Human leather? Weight loss surgery patient turns her own excess skin into ‘art’

OXFORD, United Kingdom — No, this isn’t the plot of a thriller or horror movie. A woman who underwent weight loss surgery has actually turned her own excess skin into a leather trophy. Artist Katie Taylor was able to make human leather using just her freezer and a tumble dryer.

The 52-year-old weight loss patient says the idea “came naturally” to her once she decided to have the operation. Her friend collected the four pounds of excess skin once doctors removed it and took it to Katie’s house in her bike basket.

Katie then put the skin in the bottom drawer of her freezer for nine months before taking it to be turned into leather. She now wants to put it in an exhibition.

Skin from Katie Taylor's abdomen, after being turned to leather.
Skin from Katie Taylor’s abdomen, after being turned to leather. (Credit: SWNS)

The mother of two from the United Kingdom lost six stone (84 pounds) after being diagnosed with Type 2 diabetes, following the birth of her second child, in 2004. In order to manage her diabetes, Katie resorted to a keto diet and started weightlifting to lose the weight.

In March 2022, the Oxford resident reached a manageable weight and decided to get surgery to remove her loose skin around her stomach. As an artist that uses forensic anthropology and “bodily aspects” in her work, Katie was keen to use her own skin as an artistic medium.

“To others this idea is bonkers and sounds really weird, but it came naturally to me,” Taylor says in an online video post, according to SWNS. “I use materials that challenge what can and can’t be done in my art and I definitely have a bodily aspect to my work. The idea of bodies and the circularity of human remains or decomposition is part of my PhD project – so this fed into that quite nicely.”

Katie with the removed skin after her weight loss surgery.
Katie with the removed skin after her weight loss surgery. (Credit: SWNS)

Katie got in contact with her surgeon’s secretary and sent a two-page letter on why she wanted to keep the skin they removed from her. She had to consult the Human Tissue Act 2004 and compiled other examples of where people had kept parts of their body, such as removed liposuction fat. The hospital agreed to return her skin after the operation under the condition it was collected immediately after the surgery.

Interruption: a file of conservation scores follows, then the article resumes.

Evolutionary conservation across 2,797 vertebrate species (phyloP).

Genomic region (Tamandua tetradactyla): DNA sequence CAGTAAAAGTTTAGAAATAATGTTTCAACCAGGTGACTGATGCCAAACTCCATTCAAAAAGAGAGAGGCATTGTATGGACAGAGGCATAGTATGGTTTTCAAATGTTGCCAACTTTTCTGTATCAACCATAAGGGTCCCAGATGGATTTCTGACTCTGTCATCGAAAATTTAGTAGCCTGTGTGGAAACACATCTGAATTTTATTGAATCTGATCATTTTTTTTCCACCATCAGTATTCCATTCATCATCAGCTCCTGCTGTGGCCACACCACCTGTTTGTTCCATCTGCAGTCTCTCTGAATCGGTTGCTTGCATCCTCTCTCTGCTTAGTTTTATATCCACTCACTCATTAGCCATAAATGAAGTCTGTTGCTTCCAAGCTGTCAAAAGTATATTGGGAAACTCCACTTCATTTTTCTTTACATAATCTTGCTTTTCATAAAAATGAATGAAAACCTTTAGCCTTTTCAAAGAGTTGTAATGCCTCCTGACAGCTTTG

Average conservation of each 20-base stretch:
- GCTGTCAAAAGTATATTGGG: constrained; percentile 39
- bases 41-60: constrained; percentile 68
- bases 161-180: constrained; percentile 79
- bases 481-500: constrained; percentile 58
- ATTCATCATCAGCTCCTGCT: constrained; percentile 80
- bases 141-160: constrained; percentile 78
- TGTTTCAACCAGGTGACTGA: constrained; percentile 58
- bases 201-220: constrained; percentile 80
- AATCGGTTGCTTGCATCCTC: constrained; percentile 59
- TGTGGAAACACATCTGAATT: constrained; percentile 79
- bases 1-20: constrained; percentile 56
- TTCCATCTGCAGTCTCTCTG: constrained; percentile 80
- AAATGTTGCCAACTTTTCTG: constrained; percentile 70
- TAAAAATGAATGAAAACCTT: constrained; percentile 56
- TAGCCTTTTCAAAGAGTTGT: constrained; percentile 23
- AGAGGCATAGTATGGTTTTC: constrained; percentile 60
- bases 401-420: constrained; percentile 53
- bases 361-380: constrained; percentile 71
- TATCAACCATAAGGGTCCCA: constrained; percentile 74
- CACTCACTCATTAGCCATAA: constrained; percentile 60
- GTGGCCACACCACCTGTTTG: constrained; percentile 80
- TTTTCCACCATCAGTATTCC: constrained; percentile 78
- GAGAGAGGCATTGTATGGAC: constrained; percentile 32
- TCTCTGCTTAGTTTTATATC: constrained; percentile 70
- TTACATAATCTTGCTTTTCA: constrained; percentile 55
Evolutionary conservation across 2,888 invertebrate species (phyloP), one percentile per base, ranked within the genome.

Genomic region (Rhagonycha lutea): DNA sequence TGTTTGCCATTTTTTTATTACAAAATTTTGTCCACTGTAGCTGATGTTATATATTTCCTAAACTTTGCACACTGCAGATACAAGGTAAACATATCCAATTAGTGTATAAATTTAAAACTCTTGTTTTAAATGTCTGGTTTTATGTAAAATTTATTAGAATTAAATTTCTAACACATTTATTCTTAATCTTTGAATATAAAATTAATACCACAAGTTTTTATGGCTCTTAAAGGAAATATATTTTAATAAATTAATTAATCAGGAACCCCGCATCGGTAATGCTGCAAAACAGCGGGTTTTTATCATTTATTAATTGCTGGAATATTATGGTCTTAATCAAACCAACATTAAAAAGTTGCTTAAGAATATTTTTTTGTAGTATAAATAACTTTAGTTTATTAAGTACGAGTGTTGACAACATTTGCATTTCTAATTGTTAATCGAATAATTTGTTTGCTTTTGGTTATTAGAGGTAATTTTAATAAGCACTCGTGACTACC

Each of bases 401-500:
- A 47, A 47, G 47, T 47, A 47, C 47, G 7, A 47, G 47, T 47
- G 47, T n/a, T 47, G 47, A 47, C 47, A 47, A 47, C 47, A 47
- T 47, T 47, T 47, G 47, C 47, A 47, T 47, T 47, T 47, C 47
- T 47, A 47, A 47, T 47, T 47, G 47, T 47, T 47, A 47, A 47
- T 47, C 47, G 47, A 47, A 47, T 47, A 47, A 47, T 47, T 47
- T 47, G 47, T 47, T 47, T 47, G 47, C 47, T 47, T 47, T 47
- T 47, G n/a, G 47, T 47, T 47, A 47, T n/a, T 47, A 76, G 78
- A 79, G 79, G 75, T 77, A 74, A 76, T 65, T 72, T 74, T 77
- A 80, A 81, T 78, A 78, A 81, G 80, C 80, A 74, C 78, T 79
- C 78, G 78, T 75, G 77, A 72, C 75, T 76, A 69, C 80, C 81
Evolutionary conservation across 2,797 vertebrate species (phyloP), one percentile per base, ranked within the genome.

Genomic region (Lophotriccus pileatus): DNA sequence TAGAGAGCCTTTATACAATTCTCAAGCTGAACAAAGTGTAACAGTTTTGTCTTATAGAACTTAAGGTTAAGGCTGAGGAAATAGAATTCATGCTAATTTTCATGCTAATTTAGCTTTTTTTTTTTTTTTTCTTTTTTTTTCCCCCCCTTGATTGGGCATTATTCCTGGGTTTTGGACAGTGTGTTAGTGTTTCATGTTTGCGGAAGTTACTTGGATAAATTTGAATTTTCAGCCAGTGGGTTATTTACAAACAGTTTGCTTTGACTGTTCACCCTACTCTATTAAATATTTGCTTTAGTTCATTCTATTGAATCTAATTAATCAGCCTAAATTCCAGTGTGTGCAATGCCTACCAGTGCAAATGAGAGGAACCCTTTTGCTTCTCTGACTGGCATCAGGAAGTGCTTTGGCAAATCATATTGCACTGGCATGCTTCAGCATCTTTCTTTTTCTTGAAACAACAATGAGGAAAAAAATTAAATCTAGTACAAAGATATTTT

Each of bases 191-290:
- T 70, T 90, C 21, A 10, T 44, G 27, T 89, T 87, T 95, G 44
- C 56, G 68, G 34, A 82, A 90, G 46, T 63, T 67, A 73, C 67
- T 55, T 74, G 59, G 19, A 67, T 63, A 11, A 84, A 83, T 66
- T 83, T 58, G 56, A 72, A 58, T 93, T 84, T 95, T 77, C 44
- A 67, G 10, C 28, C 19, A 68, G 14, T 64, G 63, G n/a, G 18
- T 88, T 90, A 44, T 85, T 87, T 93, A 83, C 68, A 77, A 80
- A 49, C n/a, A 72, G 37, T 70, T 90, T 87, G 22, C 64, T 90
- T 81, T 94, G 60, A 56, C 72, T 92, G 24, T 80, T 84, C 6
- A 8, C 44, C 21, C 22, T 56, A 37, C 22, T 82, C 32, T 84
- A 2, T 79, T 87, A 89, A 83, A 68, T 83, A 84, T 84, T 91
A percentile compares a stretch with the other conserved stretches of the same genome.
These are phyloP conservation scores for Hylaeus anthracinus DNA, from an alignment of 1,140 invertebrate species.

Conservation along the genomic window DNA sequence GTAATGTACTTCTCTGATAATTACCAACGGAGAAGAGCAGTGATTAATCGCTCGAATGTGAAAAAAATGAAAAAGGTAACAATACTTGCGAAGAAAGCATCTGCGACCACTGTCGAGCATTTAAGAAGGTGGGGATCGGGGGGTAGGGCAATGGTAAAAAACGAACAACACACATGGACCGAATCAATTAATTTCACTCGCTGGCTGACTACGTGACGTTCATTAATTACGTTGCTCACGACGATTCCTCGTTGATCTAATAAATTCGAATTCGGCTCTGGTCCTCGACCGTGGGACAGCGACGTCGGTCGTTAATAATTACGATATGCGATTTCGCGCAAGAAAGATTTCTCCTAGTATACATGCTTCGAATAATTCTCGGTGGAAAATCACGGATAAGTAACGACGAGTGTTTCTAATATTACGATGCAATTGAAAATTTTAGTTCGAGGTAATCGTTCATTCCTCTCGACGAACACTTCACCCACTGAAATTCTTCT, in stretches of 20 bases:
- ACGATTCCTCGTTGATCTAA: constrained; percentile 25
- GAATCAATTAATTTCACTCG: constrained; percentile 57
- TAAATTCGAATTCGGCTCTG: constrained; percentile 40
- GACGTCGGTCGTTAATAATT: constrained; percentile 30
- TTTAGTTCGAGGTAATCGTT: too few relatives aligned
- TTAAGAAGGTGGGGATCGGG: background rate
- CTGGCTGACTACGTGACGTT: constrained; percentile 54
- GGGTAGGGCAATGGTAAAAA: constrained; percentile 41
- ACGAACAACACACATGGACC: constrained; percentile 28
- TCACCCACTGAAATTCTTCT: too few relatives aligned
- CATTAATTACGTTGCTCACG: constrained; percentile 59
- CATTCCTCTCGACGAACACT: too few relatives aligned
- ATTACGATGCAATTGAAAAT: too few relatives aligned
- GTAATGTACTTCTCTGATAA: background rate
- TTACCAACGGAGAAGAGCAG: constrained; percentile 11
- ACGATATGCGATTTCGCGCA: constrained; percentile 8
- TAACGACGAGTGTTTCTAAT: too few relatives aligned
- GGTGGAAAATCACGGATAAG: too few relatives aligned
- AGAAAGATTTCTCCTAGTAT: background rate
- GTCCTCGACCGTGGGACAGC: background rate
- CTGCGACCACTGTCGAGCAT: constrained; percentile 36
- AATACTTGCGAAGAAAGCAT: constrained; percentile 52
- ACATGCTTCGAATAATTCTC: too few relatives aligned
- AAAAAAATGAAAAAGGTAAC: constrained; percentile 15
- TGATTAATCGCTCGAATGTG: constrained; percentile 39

“My amazing friend Catalina picked up the skin on her way back from work,” the artist recalls. “She cycled back to my home with my skin in the front basket of her bike. I had already cleared out a draw in the freezer so she put it straight in there. Four and a half pounds of my stomach stayed there in saline solution for nine months. The freezer’s not that big so it was right next to the frozen berries.”

Katie initially bought a home tanning kit, but eventually decided against undergoing the process herself. She reached out to several survival courses but was turned away until she got in touch with Theresa Emmerich Kamper.

Kamper has a Ph.D. in experimental archaeology and over 30 years of experience in prehistoric skin tanning. Katie travelled to Exeter in January 2023 and stayed in a hotel nearby Theresa’s house for a week whilst they completed the process.

“Theresa was absolutely amazing and so knowledgeable. We began by scraping the fat off the back and getting the membrane off. ‘Then we soaked the skin in vegetable tanning solution whilst stirring and checking on it everyday. After it had soaked we stretched it lots and rubbed oil on it before drying it out in Theresa’s tumble dryer,” Katie explains.

Katie's process of scraping fat of the skin.
Katie’s process of scraping fat of the skin. (Credit: SWNS)

Katie is not sure what she’s going to do with her stomach leather yet but says she might put it on public display in the future. She has also sent stomach fat she rendered down to a tattoo ink maker and is thinking about getting a tattoo with the ink.

“I had thought I would do something with the skin but I don’t think I could cut into it now. I think I want it to stay in it’s shape because that’s what shape it was when it came off of me,” the artist says.

“It’s a reminder of where I came from, how I got to where I am today and how incredible and resilient the human body is. You can see my caesarean scar, stretch marks and even hair follicles on the leather which I love. It’s capturing marks and signs of my life.”

South West News Service writer Athena Stavrou contributed to this report.

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